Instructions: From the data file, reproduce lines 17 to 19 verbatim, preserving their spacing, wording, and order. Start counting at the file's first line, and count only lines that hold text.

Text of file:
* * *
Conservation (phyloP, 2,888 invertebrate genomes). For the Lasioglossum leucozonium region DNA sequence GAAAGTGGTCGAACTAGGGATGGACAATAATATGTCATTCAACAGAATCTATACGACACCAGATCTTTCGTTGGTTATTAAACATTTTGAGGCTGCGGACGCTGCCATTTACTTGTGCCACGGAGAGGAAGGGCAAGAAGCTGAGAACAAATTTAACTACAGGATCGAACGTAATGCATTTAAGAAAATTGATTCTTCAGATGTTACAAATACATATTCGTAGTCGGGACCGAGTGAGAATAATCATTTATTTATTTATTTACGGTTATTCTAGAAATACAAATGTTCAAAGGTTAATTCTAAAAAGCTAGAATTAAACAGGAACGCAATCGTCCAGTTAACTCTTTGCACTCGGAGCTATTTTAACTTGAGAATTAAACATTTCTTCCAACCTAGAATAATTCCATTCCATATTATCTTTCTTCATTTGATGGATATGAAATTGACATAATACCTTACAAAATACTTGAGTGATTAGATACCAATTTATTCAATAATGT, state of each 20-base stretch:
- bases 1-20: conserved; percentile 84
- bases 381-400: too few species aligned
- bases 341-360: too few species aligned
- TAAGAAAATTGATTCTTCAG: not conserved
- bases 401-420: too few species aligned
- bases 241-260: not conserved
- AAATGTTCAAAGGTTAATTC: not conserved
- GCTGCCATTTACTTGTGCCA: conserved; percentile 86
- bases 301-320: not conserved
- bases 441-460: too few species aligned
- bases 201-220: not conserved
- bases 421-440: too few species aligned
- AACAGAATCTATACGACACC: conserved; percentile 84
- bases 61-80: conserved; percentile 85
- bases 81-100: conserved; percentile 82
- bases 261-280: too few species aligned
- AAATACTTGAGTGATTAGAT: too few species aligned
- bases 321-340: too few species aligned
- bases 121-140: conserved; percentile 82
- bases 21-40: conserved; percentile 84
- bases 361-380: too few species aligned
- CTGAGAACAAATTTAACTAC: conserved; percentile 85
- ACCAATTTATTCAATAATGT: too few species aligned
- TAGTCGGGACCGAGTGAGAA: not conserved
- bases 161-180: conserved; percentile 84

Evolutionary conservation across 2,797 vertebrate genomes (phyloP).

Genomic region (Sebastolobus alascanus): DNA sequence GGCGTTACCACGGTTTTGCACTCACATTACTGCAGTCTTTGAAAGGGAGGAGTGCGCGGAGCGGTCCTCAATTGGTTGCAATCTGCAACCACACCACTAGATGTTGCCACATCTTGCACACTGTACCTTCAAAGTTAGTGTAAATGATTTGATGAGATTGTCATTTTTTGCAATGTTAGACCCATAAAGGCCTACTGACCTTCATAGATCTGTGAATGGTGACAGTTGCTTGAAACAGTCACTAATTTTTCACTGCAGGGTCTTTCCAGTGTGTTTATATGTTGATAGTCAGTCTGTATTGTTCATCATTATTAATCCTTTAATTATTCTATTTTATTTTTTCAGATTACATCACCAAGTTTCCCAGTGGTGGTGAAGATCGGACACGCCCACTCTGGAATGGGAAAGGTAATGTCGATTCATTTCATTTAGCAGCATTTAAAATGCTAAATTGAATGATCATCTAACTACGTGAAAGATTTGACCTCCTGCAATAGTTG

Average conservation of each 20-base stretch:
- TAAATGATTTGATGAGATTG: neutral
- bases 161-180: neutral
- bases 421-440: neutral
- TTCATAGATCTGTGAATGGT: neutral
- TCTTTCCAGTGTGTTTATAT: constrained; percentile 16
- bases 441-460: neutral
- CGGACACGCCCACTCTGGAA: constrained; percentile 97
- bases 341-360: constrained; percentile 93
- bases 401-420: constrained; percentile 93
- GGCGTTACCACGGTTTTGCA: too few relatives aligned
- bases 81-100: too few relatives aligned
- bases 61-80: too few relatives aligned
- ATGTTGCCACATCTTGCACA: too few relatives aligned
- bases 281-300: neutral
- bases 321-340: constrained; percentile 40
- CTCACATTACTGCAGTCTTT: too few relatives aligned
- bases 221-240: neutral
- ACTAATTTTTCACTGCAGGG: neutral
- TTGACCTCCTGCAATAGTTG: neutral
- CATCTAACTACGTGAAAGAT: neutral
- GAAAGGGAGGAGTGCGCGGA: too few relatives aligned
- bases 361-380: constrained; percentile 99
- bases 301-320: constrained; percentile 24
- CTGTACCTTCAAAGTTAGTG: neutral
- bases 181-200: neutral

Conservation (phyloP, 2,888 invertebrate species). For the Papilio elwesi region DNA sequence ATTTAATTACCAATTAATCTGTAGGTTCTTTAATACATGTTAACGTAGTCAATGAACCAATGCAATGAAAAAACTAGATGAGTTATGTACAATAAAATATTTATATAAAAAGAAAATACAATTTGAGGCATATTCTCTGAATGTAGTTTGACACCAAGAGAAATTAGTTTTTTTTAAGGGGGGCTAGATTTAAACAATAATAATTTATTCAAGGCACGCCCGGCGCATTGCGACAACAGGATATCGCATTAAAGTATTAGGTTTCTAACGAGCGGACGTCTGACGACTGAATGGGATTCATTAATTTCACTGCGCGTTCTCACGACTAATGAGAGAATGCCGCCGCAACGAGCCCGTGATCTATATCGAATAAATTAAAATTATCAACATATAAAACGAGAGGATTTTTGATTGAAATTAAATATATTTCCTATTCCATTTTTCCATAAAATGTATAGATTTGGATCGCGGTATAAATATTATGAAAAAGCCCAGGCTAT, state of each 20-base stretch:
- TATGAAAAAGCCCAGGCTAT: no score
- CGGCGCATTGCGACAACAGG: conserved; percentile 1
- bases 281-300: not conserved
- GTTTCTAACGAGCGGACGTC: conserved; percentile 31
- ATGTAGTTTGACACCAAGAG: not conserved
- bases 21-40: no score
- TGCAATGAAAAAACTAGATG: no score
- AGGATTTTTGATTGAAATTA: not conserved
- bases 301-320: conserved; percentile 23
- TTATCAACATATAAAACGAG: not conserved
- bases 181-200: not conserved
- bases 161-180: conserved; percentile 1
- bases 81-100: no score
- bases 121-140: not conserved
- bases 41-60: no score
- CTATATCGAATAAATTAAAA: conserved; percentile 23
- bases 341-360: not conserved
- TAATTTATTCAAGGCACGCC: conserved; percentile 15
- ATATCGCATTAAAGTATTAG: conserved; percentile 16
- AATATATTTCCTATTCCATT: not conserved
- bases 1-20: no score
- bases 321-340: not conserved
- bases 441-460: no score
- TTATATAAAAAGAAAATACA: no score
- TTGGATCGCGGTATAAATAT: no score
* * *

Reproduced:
- bases 261-280: too few species aligned
- AAATACTTGAGTGATTAGAT: too few species aligned
- bases 321-340: too few species aligned